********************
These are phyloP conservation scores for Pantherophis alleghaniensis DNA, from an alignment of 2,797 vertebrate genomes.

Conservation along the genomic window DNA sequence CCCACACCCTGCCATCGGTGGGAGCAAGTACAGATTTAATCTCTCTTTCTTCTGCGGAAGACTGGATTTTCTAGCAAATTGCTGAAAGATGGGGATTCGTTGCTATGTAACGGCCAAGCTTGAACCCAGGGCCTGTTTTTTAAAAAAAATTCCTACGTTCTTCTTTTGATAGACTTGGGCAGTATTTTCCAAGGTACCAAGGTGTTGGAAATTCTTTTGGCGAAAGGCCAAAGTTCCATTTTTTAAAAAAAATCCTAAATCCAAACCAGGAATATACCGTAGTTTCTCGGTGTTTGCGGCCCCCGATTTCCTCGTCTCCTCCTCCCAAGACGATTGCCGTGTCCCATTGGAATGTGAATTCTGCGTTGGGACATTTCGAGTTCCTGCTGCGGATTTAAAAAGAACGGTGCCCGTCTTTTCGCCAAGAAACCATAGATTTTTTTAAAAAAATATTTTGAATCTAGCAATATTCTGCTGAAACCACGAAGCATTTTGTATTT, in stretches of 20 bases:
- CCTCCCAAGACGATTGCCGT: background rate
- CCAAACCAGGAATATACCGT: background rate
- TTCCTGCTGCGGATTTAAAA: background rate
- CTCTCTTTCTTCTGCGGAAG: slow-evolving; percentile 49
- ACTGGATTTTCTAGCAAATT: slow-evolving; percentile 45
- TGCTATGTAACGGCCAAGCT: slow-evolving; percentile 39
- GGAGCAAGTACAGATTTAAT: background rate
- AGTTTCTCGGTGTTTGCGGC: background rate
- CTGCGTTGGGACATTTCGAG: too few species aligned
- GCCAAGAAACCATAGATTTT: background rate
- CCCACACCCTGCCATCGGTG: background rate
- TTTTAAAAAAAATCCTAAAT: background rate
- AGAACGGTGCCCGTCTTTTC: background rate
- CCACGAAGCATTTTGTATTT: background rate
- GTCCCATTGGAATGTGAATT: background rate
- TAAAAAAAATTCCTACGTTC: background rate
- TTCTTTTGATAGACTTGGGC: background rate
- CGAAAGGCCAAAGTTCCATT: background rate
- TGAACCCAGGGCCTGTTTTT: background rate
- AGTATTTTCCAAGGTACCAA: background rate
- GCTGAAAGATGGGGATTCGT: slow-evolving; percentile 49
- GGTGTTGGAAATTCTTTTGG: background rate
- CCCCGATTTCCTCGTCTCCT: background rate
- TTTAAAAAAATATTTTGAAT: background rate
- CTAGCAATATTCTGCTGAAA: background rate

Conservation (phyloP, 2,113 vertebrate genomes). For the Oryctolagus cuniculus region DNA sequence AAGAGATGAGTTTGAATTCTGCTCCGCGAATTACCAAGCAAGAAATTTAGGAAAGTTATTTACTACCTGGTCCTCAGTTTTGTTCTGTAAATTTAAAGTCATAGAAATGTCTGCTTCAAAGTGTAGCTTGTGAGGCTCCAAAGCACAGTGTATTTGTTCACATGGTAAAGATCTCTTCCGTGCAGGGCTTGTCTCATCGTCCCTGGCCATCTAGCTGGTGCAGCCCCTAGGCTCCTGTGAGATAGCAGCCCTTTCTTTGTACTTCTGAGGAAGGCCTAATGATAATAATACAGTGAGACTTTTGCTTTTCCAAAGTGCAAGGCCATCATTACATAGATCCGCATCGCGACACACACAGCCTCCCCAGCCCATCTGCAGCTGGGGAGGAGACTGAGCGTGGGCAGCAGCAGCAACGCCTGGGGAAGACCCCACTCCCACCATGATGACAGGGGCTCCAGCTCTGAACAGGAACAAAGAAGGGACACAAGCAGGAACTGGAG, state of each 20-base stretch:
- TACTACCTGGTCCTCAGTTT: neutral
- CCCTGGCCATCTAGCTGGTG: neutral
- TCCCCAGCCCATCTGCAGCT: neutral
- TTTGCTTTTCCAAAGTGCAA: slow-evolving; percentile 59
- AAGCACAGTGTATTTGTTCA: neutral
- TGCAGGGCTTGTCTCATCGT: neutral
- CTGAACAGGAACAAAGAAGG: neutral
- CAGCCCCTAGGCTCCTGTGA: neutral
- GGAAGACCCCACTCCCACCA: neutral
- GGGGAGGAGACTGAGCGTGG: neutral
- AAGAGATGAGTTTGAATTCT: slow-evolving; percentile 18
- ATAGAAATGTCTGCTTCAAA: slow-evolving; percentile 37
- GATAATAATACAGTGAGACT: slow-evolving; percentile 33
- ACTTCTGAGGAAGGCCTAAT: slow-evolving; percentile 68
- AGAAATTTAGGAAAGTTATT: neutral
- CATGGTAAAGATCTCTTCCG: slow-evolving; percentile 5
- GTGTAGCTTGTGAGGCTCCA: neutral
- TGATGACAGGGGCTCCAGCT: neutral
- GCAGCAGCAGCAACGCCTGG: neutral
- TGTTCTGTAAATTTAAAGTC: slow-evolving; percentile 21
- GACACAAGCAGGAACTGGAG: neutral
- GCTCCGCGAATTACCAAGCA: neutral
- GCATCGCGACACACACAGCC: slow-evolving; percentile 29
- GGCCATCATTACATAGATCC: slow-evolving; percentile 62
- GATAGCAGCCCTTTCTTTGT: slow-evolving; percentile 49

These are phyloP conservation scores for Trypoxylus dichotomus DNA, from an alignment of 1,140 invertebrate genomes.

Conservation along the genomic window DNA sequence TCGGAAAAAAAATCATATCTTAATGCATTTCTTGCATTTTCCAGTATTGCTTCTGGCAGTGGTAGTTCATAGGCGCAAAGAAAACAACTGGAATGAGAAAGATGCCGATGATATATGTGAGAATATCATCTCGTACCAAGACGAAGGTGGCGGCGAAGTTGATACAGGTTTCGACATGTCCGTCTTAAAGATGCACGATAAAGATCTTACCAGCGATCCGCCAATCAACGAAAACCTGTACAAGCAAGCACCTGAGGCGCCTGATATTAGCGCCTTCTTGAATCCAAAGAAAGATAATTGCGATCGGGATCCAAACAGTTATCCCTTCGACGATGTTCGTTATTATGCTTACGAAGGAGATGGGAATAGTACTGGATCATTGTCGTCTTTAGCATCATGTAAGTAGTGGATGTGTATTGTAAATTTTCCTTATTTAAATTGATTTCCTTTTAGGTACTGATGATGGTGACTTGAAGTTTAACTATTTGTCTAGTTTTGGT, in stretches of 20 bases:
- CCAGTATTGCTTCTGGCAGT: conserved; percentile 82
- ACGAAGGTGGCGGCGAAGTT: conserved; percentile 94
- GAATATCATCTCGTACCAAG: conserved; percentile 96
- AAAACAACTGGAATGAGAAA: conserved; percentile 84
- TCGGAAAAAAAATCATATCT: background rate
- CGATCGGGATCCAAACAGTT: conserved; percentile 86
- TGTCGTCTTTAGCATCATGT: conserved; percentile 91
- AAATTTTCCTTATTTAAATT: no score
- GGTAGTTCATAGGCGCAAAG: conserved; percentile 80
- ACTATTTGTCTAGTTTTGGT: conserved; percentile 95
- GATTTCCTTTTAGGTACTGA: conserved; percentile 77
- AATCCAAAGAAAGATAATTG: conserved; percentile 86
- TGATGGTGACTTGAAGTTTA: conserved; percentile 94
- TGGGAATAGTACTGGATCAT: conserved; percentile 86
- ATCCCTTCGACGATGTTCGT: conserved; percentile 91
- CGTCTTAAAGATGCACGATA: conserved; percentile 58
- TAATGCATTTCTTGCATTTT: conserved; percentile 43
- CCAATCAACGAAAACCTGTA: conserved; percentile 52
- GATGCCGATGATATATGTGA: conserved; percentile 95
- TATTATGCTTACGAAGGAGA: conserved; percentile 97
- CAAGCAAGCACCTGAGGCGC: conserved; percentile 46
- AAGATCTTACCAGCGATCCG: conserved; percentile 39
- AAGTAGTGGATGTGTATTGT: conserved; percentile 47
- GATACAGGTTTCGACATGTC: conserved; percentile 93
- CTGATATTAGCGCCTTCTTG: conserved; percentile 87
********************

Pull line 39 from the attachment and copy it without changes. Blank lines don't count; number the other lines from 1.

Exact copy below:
- AAGAGATGAGTTTGAATTCT: slow-evolving; percentile 18